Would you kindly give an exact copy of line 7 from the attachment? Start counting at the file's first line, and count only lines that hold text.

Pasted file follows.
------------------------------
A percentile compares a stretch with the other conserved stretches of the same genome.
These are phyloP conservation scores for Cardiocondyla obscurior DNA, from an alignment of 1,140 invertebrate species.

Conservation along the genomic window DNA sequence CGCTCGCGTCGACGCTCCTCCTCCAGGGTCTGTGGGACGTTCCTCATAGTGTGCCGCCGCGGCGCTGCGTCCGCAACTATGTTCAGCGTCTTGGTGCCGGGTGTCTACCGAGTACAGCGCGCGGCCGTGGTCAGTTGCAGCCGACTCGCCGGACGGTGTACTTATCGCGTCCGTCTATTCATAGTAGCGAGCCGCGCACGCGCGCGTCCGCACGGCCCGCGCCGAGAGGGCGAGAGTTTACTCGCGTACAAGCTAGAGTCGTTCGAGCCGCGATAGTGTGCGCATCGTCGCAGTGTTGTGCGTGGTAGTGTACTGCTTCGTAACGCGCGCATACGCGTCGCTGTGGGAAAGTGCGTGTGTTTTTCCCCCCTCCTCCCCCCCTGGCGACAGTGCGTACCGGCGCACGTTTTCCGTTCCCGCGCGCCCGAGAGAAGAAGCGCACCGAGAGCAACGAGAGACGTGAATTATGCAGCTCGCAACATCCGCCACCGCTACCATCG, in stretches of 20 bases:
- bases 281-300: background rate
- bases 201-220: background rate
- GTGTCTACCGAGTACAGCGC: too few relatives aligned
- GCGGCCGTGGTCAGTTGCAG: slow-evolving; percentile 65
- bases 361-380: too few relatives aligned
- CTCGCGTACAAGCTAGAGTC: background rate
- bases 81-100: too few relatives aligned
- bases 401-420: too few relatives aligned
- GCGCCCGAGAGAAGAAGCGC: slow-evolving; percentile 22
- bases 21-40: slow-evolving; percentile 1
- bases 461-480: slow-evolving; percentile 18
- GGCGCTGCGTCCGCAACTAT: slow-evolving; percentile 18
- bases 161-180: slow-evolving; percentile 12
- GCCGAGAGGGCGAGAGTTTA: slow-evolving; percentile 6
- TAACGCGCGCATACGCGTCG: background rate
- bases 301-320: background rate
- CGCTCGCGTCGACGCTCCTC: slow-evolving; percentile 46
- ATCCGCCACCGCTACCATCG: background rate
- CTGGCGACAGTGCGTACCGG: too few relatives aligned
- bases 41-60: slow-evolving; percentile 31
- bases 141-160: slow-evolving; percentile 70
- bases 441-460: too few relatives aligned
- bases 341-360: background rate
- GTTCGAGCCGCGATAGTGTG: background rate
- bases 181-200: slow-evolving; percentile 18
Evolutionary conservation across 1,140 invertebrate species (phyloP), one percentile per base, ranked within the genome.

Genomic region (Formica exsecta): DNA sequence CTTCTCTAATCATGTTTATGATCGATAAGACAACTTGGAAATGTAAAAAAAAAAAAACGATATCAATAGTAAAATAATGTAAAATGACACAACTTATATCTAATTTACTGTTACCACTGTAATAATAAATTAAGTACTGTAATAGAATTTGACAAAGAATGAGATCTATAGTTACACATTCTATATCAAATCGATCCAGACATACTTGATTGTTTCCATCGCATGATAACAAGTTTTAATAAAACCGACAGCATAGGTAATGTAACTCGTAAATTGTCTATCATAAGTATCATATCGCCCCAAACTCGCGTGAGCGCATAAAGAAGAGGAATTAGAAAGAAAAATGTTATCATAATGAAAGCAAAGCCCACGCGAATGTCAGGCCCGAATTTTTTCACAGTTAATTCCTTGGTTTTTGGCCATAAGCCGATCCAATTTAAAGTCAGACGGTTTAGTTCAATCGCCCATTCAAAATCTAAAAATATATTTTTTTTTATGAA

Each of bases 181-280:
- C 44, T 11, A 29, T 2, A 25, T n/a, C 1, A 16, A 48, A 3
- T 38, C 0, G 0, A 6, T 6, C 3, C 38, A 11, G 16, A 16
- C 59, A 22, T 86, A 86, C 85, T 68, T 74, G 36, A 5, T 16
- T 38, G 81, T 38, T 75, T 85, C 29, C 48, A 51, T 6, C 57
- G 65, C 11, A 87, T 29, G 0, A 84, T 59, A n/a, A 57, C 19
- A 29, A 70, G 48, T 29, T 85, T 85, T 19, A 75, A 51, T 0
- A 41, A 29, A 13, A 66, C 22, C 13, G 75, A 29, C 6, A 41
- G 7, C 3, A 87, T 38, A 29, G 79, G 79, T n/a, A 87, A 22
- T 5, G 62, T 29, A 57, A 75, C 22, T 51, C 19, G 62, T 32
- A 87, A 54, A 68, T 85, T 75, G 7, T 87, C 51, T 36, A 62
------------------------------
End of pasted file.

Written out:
- GCGGCCGTGGTCAGTTGCAG: slow-evolving; percentile 65